The age of the hybrid game is upon us. We have Tamagotchi/RPG/MMOs in the form of Rage of Bahamut and Blood Brothers. Meanwhile, Slydris combined Lumines with sliding-tile puzzles, and Shellrazer was a gloriously daft rockets-meets-runners game.
Given this good gaming fortune, I was all-ears when, knowing my obsession with match-threes and growing weariness for the endless-runner, a friend urged me to download 10000000.
You are, for all intents and purposes, an Indiana Jones character trapped underground for reasons unknown in this 8-bit adventure tower. On your first attempt at the game, you wake up in a basement that consists of some boarded-up doorways and a single, enormous dungeon gate you can pass through.
Once inside the dungeon proper, your character runs against the clock at the top of the screen, while you have to deal with a variety of different obstacles that get in his way. Below him, you have a random selection of tiles which you move as entire rows or columns to create the necessary three-or-more match-ups.
Run into a treasure chest, and you'll need to match up two sets of key icons to progress further, or crack just one lock for doors (more in later levels). Enemies require sword-play match-ups and magical staff combos if you're to gradually whittle away their health. If you fall too far behind the pace, then the current turn ends and it's back to the basement. It's an incredibly frantic and exciting experience, as you constantly juggle priorities while bringing useful tiles into play.
But it's back in the basement where 1000000 gets really interesting. As well as simply surviving and going for a new high score on each run, you're also earning currency and materials which you can use to upgrade the tower itself. Get enough stone match-ups, and you can unlock the blacksmith so that your sword can be sharpened to do more damage. There's a gym to boost various stats and perks, as well as a stave-maker who can weave more magical power into your staff.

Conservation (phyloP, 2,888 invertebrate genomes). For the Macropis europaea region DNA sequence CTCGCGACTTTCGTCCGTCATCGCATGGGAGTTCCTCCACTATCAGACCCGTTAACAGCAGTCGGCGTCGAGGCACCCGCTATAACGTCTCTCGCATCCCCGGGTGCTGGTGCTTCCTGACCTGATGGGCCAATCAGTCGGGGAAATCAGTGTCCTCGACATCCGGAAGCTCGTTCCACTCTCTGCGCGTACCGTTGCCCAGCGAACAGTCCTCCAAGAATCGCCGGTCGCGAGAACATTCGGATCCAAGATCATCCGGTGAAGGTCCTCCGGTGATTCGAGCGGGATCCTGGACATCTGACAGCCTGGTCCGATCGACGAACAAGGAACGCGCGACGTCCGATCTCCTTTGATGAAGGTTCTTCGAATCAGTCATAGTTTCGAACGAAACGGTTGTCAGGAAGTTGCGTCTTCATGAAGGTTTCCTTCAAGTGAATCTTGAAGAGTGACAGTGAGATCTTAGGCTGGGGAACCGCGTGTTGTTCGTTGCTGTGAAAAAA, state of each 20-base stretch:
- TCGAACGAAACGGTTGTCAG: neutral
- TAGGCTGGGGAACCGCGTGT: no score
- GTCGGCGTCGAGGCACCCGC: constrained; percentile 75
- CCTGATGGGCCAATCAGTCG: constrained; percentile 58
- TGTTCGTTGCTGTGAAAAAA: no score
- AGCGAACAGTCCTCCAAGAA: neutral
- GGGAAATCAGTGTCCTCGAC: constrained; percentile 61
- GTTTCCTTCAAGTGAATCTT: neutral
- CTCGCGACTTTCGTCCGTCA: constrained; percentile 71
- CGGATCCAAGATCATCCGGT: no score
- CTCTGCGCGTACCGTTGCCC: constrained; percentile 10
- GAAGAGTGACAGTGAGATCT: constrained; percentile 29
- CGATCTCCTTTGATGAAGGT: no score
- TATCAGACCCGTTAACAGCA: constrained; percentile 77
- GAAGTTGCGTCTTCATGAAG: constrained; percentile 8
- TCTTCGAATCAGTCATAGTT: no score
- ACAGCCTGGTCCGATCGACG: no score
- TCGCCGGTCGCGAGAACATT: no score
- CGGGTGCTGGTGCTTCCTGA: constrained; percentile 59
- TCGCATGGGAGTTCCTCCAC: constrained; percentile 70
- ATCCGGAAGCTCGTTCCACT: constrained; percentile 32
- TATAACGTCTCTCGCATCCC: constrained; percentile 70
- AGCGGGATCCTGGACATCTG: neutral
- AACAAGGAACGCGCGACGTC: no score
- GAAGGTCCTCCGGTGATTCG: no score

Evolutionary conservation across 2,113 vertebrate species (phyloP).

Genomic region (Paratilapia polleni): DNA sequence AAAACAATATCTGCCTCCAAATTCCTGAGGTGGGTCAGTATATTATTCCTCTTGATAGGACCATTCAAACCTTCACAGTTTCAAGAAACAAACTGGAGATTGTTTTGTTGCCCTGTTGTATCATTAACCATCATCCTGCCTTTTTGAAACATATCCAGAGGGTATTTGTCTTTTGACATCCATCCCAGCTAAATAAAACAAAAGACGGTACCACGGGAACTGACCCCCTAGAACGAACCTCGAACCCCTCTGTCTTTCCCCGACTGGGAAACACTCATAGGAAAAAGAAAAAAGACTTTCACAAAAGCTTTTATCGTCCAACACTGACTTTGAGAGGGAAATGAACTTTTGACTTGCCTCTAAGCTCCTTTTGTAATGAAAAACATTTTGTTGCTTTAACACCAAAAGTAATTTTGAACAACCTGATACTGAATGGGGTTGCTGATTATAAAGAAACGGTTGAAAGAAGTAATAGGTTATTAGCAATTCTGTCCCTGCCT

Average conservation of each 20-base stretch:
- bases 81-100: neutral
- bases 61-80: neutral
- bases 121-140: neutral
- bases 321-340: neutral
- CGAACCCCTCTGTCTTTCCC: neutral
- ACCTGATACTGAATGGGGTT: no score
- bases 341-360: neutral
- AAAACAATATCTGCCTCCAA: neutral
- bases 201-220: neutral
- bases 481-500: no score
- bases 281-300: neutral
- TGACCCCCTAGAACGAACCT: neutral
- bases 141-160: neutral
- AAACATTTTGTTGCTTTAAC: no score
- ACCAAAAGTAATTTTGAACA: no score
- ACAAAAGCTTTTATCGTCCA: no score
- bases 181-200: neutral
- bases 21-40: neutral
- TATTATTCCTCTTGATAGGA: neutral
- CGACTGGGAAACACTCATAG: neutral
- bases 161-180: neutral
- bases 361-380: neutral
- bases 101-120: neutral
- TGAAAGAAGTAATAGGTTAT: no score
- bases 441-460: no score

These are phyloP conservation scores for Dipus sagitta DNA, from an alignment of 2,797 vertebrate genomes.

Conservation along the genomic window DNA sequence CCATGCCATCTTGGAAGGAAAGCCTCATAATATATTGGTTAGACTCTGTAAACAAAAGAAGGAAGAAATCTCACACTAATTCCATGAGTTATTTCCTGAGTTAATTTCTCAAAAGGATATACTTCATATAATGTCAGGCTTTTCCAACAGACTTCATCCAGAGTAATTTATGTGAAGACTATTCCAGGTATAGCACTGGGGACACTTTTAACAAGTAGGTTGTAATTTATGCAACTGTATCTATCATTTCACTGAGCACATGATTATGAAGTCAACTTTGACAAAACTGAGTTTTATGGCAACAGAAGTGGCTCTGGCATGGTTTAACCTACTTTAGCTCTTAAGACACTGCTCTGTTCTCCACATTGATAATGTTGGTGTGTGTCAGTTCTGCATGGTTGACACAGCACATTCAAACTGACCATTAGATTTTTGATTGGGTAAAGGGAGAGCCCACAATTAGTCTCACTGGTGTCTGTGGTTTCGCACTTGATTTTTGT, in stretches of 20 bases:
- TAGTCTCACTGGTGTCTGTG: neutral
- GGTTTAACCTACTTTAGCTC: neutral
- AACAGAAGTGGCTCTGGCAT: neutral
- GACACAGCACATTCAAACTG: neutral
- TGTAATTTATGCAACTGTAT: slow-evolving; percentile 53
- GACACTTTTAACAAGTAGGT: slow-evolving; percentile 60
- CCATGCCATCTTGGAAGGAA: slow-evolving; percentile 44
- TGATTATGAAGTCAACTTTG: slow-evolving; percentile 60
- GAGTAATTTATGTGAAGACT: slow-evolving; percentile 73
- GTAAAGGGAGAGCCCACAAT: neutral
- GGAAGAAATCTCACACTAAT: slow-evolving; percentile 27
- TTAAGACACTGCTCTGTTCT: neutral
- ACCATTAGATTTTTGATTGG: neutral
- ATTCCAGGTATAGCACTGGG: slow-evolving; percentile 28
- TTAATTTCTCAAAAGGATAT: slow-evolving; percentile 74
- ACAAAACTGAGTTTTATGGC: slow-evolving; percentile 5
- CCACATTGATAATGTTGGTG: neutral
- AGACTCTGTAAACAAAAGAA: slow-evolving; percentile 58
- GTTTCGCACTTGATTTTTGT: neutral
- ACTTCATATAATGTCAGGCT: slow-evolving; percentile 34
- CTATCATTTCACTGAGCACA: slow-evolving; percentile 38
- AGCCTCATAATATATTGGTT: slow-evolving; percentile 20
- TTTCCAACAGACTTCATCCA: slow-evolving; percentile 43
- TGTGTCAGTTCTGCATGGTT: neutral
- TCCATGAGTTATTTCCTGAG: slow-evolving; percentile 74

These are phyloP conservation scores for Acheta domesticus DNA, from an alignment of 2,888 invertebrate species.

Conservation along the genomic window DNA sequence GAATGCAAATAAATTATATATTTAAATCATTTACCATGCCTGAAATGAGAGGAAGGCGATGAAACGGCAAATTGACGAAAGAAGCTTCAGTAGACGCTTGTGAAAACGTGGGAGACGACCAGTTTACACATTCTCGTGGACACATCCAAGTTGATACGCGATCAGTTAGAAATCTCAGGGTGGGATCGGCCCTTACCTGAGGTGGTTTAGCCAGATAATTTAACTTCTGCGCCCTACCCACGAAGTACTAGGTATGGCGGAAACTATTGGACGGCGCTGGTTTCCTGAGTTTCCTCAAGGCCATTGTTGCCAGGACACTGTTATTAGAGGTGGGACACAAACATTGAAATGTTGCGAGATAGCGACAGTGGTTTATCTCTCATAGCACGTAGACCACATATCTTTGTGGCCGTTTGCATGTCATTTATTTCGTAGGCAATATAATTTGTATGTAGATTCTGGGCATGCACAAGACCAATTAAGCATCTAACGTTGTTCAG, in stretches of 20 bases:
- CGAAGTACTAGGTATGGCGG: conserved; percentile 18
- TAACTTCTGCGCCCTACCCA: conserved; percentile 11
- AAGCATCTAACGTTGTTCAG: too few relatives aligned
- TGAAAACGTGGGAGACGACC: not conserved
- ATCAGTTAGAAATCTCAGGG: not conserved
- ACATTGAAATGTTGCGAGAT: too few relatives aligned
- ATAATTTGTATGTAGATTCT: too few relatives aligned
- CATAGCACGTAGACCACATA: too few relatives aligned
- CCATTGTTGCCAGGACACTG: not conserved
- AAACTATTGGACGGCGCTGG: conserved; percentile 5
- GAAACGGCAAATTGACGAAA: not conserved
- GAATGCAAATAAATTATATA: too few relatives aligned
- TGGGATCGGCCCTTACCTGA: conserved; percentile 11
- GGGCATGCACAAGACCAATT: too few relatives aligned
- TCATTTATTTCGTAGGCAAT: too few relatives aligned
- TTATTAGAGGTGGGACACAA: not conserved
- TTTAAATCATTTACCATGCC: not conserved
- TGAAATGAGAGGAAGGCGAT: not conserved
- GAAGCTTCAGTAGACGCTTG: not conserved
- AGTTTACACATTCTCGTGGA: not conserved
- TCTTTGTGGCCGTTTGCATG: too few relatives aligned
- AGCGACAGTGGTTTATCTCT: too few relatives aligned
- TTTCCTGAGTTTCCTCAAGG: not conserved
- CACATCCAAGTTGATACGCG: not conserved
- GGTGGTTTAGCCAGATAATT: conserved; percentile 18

Despite countless hours of playing the game this weekend, there are still more upgrades to be unlocked, and developer EightyEight games has managed to achieve the impossible: make the increasingly weary endless-runner genre exciting and compelling by first blending two distinct genre types, then adding this incredibly satisfying RPG component.
Is there an end for this endless-runner? Well, according to a scoreboard in the basement, hitting that magical 10000000 cumulative total leads to freedom. We'll have to let you know what happens when we get there, and you can be sure we'll reach it, because when we come to compile our games of the year this December, 10000000 will have a very high position on that list.
What's Hot: An ingenious combination of genres, with a great RPG system to keep you engaged beyond mere high-score chasing.
What's Not: The game does a fairly poor job of explaining the upgrade system.